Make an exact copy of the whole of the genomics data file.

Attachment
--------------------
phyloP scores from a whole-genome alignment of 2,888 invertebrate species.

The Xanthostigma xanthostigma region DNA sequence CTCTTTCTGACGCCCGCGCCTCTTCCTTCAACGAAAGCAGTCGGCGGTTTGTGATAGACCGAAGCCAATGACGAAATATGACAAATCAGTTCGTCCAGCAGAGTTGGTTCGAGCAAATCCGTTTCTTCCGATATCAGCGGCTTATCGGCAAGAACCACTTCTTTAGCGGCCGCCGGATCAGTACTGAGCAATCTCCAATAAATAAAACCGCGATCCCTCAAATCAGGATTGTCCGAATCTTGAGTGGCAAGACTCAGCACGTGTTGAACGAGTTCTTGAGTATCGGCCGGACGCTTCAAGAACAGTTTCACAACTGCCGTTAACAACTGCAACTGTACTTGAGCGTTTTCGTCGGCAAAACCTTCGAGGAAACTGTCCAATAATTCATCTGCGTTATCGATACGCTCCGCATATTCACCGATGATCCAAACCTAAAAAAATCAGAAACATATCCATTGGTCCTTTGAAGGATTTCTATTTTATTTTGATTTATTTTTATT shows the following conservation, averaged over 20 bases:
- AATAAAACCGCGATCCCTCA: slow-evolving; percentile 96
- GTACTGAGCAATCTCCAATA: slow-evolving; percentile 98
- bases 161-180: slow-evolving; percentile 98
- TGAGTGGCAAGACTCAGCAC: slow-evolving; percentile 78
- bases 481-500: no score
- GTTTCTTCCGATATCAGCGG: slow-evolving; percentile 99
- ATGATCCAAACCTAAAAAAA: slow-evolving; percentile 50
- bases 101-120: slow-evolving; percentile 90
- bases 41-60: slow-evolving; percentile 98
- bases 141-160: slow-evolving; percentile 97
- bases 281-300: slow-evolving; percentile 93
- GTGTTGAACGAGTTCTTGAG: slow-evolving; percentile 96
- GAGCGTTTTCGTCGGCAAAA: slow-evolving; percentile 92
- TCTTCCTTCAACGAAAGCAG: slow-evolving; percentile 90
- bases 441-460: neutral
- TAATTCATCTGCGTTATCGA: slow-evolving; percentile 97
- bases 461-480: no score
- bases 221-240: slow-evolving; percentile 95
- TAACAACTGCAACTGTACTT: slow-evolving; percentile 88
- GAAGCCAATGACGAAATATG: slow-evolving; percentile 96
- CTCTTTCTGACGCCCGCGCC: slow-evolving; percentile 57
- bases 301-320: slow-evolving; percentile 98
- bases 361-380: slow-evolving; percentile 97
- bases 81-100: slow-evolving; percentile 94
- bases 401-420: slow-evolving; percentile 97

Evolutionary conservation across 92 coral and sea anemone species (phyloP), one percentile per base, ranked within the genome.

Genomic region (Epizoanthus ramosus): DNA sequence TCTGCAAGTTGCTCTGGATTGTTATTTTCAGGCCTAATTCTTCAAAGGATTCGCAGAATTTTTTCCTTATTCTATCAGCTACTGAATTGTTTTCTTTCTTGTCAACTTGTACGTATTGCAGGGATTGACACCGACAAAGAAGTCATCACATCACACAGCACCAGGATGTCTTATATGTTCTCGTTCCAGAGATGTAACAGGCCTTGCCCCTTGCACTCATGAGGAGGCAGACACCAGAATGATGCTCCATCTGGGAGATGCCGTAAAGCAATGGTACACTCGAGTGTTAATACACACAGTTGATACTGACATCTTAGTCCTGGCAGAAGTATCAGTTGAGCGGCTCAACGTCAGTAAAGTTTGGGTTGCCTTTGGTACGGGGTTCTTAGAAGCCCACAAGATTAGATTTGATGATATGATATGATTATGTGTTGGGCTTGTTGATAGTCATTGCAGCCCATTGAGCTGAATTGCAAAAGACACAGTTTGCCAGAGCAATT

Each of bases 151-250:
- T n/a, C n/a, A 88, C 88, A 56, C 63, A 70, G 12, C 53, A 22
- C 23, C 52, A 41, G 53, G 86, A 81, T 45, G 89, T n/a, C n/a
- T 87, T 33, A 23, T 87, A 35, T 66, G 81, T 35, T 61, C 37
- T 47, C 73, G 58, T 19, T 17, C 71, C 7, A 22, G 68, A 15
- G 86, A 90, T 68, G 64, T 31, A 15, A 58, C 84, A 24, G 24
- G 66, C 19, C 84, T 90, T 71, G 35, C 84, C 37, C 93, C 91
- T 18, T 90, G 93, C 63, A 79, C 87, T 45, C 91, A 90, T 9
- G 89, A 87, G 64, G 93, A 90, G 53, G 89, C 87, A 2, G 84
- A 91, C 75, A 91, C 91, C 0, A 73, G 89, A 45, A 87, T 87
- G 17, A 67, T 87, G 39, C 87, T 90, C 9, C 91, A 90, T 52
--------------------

phyloP scores from a whole-genome alignment of 2,888 invertebrate species.

The Xanthostigma xanthostigma region DNA sequence CTCTTTCTGACGCCCGCGCCTCTTCCTTCAACGAAAGCAGTCGGCGGTTTGTGATAGACCGAAGCCAATGACGAAATATGACAAATCAGTTCGTCCAGCAGAGTTGGTTCGAGCAAATCCGTTTCTTCCGATATCAGCGGCTTATCGGCAAGAACCACTTCTTTAGCGGCCGCCGGATCAGTACTGAGCAATCTCCAATAAATAAAACCGCGATCCCTCAAATCAGGATTGTCCGAATCTTGAGTGGCAAGACTCAGCACGTGTTGAACGAGTTCTTGAGTATCGGCCGGACGCTTCAAGAACAGTTTCACAACTGCCGTTAACAACTGCAACTGTACTTGAGCGTTTTCGTCGGCAAAACCTTCGAGGAAACTGTCCAATAATTCATCTGCGTTATCGATACGCTCCGCATATTCACCGATGATCCAAACCTAAAAAAATCAGAAACATATCCATTGGTCCTTTGAAGGATTTCTATTTTATTTTGATTTATTTTTATT shows the following conservation, averaged over 20 bases:
- AATAAAACCGCGATCCCTCA: slow-evolving; percentile 96
- GTACTGAGCAATCTCCAATA: slow-evolving; percentile 98
- bases 161-180: slow-evolving; percentile 98
- TGAGTGGCAAGACTCAGCAC: slow-evolving; percentile 78
- bases 481-500: no score
- GTTTCTTCCGATATCAGCGG: slow-evolving; percentile 99
- ATGATCCAAACCTAAAAAAA: slow-evolving; percentile 50
- bases 101-120: slow-evolving; percentile 90
- bases 41-60: slow-evolving; percentile 98
- bases 141-160: slow-evolving; percentile 97
- bases 281-300: slow-evolving; percentile 93
- GTGTTGAACGAGTTCTTGAG: slow-evolving; percentile 96
- GAGCGTTTTCGTCGGCAAAA: slow-evolving; percentile 92
- TCTTCCTTCAACGAAAGCAG: slow-evolving; percentile 90
- bases 441-460: neutral
- TAATTCATCTGCGTTATCGA: slow-evolving; percentile 97
- bases 461-480: no score
- bases 221-240: slow-evolving; percentile 95
- TAACAACTGCAACTGTACTT: slow-evolving; percentile 88
- GAAGCCAATGACGAAATATG: slow-evolving; percentile 96
- CTCTTTCTGACGCCCGCGCC: slow-evolving; percentile 57
- bases 301-320: slow-evolving; percentile 98
- bases 361-380: slow-evolving; percentile 97
- bases 81-100: slow-evolving; percentile 94
- bases 401-420: slow-evolving; percentile 97

Evolutionary conservation across 92 coral and sea anemone species (phyloP), one percentile per base, ranked within the genome.

Genomic region (Epizoanthus ramosus): DNA sequence TCTGCAAGTTGCTCTGGATTGTTATTTTCAGGCCTAATTCTTCAAAGGATTCGCAGAATTTTTTCCTTATTCTATCAGCTACTGAATTGTTTTCTTTCTTGTCAACTTGTACGTATTGCAGGGATTGACACCGACAAAGAAGTCATCACATCACACAGCACCAGGATGTCTTATATGTTCTCGTTCCAGAGATGTAACAGGCCTTGCCCCTTGCACTCATGAGGAGGCAGACACCAGAATGATGCTCCATCTGGGAGATGCCGTAAAGCAATGGTACACTCGAGTGTTAATACACACAGTTGATACTGACATCTTAGTCCTGGCAGAAGTATCAGTTGAGCGGCTCAACGTCAGTAAAGTTTGGGTTGCCTTTGGTACGGGGTTCTTAGAAGCCCACAAGATTAGATTTGATGATATGATATGATTATGTGTTGGGCTTGTTGATAGTCATTGCAGCCCATTGAGCTGAATTGCAAAAGACACAGTTTGCCAGAGCAATT

Each of bases 151-250:
- T n/a, C n/a, A 88, C 88, A 56, C 63, A 70, G 12, C 53, A 22
- C 23, C 52, A 41, G 53, G 86, A 81, T 45, G 89, T n/a, C n/a
- T 87, T 33, A 23, T 87, A 35, T 66, G 81, T 35, T 61, C 37
- T 47, C 73, G 58, T 19, T 17, C 71, C 7, A 22, G 68, A 15
- G 86, A 90, T 68, G 64, T 31, A 15, A 58, C 84, A 24, G 24
- G 66, C 19, C 84, T 90, T 71, G 35, C 84, C 37, C 93, C 91
- T 18, T 90, G 93, C 63, A 79, C 87, T 45, C 91, A 90, T 9
- G 89, A 87, G 64, G 93, A 90, G 53, G 89, C 87, A 2, G 84
- A 91, C 75, A 91, C 91, C 0, A 73, G 89, A 45, A 87, T 87
- G 17, A 67, T 87, G 39, C 87, T 90, C 9, C 91, A 90, T 52